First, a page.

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Living Simply as Instruments of God’s Mercy

This is my fifth article offering reflections based on my reading of Judith Valente’s book, How to Live: What the Rule of St. Benedict Teaches Us About Happiness, Meaning, and Community (Charlottesville, VA: Hampton Roads Publishing. 2018). You can see the four previous articles as follows: “Being Spiritual in the World Today”, “Striving to be Disciples of Christ.”, “Overcoming Anger with Prayer“, “Community and Balance of Work in the Rule of St. Benedict.”

Today I begin with chapter 12 on forgiving. Valente opens with this quote from chapter 27 of the Rule, “The prioress or abbot must exercise the utmost care and concern for the wayward because “it is not the healthy who need a physician, but the sick.” (Mt 9:12).” The prioress or abbot are called to be the leaders of their monastic community. To be a leader includes helping those who go astray to return to the path that God has placed them on. We should not rush to exclude. We must ask what we can do to bring healing.

Valente speaks of a time when she made what she herself describes as a “mindless mistake” (109). She expected that her boss would reprimand her. Instead he said, “You made a mistake, but it’s not the end of the world. Learn from it and be more careful in the future” (110). Her boss could have been harsh. Instead he sympathized with her. Sometimes punishment is necessary but we often learn more from compassion than punishment. We can be more motivated by a caring boss than a boss we are afraid of.

St. Benedict refers to this type of leadership response as applying the “ointment of encouragement” (Valente,112). St. Benedict calls for the whole community to “pray for the one who is struggling so that the Lord, who can do all things, can bring about the health of the sick” (112). If we expect others to change, we must pray for them. If we care for them, if we love our neighbor, we will pray for them.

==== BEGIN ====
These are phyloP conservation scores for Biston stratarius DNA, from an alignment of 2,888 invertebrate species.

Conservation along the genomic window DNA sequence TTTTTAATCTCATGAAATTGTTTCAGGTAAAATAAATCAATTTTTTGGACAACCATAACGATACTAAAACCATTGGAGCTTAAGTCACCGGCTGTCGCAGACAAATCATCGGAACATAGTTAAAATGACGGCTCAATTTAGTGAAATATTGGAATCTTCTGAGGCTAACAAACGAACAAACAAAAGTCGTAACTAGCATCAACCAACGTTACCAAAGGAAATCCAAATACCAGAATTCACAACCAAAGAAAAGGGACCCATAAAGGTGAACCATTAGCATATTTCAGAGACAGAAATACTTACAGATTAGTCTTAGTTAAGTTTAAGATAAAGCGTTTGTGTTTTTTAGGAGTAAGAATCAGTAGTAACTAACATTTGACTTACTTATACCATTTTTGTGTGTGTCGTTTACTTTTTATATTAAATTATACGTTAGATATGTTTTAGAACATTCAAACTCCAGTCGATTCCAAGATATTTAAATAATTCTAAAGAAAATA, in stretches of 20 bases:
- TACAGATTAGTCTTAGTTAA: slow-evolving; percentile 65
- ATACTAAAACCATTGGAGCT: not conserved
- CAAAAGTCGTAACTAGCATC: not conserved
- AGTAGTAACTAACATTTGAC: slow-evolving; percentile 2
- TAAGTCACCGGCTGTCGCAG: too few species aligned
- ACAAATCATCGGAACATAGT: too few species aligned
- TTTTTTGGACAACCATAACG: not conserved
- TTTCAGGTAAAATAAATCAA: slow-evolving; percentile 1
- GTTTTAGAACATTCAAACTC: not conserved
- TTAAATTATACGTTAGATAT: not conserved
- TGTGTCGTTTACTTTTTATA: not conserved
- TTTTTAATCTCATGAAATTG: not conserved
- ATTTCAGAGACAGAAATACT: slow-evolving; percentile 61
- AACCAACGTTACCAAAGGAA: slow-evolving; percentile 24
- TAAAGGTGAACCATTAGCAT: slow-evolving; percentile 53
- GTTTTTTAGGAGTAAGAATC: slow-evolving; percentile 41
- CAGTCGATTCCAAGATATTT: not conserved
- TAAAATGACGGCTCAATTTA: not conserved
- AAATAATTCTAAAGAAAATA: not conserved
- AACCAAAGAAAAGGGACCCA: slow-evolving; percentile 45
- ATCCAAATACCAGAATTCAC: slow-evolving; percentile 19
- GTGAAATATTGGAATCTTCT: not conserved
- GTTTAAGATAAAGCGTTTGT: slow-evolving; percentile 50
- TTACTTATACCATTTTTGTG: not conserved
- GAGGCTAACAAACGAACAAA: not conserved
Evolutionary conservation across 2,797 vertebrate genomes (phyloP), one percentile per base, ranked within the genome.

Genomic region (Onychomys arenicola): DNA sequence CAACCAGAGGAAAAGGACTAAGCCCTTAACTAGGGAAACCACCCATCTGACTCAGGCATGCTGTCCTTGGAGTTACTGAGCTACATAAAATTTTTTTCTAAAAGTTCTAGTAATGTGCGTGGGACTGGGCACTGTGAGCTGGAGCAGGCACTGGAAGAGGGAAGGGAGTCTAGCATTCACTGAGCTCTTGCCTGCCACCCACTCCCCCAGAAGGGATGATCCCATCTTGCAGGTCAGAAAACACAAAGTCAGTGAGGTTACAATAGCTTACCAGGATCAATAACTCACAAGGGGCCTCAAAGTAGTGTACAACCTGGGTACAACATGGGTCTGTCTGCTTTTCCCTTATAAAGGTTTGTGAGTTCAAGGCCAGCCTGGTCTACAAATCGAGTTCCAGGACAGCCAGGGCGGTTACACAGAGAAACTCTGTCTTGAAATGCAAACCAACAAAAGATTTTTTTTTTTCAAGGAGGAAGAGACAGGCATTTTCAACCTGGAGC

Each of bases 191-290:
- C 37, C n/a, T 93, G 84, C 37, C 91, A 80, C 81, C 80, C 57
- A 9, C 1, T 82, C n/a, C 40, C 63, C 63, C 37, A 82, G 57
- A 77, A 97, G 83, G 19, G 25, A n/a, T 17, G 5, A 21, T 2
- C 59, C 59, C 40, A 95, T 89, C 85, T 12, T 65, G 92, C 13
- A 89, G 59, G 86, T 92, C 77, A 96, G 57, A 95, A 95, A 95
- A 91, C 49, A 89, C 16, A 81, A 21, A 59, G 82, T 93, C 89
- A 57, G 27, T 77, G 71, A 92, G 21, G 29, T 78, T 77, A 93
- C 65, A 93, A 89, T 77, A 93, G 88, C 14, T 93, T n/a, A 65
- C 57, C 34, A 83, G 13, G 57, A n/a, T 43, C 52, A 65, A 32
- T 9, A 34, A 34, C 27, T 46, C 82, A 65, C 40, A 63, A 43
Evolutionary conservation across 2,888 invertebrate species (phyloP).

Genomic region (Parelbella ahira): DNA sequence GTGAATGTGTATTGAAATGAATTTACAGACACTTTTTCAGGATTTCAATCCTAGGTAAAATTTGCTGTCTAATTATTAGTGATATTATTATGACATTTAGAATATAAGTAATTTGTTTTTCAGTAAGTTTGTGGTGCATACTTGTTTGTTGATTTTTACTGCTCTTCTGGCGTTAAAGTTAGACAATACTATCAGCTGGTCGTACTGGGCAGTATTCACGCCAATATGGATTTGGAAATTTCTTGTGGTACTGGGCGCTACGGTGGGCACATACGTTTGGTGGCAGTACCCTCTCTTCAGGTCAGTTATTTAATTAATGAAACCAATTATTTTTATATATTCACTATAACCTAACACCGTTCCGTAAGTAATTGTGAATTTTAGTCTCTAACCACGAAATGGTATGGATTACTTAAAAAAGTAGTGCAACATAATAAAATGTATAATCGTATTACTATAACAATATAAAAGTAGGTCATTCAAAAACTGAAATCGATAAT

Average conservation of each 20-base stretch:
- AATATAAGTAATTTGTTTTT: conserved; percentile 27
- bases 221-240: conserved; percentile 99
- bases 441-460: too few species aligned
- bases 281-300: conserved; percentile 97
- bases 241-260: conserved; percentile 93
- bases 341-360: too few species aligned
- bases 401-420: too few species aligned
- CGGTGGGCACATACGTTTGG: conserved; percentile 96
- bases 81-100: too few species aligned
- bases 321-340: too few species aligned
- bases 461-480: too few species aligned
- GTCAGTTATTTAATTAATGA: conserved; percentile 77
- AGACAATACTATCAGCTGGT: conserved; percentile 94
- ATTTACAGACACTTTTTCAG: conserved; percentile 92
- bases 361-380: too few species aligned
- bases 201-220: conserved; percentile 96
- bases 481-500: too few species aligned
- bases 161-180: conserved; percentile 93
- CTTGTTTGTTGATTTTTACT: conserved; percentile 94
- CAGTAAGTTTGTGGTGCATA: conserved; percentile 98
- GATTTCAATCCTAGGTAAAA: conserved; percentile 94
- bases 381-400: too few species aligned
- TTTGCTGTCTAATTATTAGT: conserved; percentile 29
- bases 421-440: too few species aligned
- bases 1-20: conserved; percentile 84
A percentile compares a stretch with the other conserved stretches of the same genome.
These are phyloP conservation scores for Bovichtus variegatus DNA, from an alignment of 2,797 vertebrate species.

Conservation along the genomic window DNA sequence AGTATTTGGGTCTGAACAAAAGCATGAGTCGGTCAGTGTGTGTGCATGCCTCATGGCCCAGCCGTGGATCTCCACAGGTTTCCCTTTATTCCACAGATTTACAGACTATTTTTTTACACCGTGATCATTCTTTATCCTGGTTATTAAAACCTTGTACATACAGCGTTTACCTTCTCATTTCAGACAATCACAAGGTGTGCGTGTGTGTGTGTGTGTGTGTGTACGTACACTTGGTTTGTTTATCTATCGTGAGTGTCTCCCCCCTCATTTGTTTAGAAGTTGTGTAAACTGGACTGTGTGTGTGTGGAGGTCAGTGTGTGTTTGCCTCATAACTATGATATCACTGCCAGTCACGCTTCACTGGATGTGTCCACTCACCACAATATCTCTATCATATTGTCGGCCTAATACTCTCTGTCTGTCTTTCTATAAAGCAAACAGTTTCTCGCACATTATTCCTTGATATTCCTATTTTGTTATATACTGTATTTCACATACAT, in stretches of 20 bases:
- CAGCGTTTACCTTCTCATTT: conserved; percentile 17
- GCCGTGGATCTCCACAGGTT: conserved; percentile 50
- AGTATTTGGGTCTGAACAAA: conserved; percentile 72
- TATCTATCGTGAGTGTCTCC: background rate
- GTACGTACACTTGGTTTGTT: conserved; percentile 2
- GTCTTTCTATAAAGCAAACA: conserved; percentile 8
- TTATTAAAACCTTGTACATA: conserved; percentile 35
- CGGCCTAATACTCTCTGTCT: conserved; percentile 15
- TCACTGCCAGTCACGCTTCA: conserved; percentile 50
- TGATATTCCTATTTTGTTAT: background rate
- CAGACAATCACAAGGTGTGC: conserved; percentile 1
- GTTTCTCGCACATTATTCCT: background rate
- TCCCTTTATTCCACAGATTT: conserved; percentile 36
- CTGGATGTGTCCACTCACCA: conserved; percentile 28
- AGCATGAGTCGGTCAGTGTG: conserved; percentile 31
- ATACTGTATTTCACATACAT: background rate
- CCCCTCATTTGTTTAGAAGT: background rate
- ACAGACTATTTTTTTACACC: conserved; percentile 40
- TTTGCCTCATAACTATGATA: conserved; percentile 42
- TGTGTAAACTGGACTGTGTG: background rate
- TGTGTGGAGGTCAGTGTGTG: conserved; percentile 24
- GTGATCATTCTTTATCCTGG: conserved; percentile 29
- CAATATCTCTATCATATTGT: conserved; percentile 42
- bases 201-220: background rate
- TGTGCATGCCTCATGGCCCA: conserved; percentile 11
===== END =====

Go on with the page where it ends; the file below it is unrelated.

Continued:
Even if we are the one they have hurt, we must pray for them. We must let go of our hurt. The baggage is to hard to carry and it only hurts us to keep it with us. (See my video series Finding Peace and Healing in a Troubled World).

Speaking of letting go, part of monastic living is “living simply.” Monks and nuns own nothing individually. This is the vow of poverty. The vow of poverty is not purely a material thing. It is to let go of earthly attachments (see my article, “How Do Our Attachments Affect Our Relationship with Jesus?”). We let go of that which we do not need so that it might not control us. Letting go of our attachments frees us to give more to God. You may not live in a monastery where you can give up all earthly possessions but what do you have that you can and should let go of to make room for Jesus?

Sometimes we hold on to things for purely sentimental reasons. This is not necessarily bad if we do not let it control us. How much stuff do you have from the past that you never even look at. Valente speaks of a time when she accidentally gave a sentimental possession away and found herself “oddly liberated” by it (137-138). How many sentimental possessions do you have? Do you value them now or are you holding onto to them to avoid having to let go? For the average person there is nothing wrong with a few sentimental possessions as long as we understand why we are holding onto them.

Letting go of some things can be a sign of trust in God. In a monastery everything is provided. Outside the monastery one does not have that luxury. We need to care for our families and ourselves. Living simply doesn’t mean we have no possessions. It does mean that we limit our possessions and that we do not let our possessions control us.

People often judge their worth by what they have in material possessions. As Christians, our ultimate goal is to live in Heaven. We cannot take our earthly possessions with us to Heaven. Our actions in this world should demonstrate our love for God and our neighbor, not material wealth and power.

We may fall short. Valente offers the following, “St. Benedict exhorts his community members to admit faults as soon as they happen. But admit them, he says, only to those who can be trusted, to those who know how to heal their own wounds” (145). Ask for forgiveness. Ask for help. We are not perfect. Valente writes, “As I age, I realize that I don’t so much desire to be seen as flawless, but rather as both flawed and still worthy. Worthy of receiving love and giving love. From the monastic elders, I’ve learned that I am not my faults any more than I am my thoughts or my emotions” (147).

I am not perfect. You are not perfect. Jesus loves us anyway. Hand your faults to him and receive his forgiveness. Jesus does not condemn us. He does call us to sin no more (see John 8:11).

Peace,

Fr. Jeff

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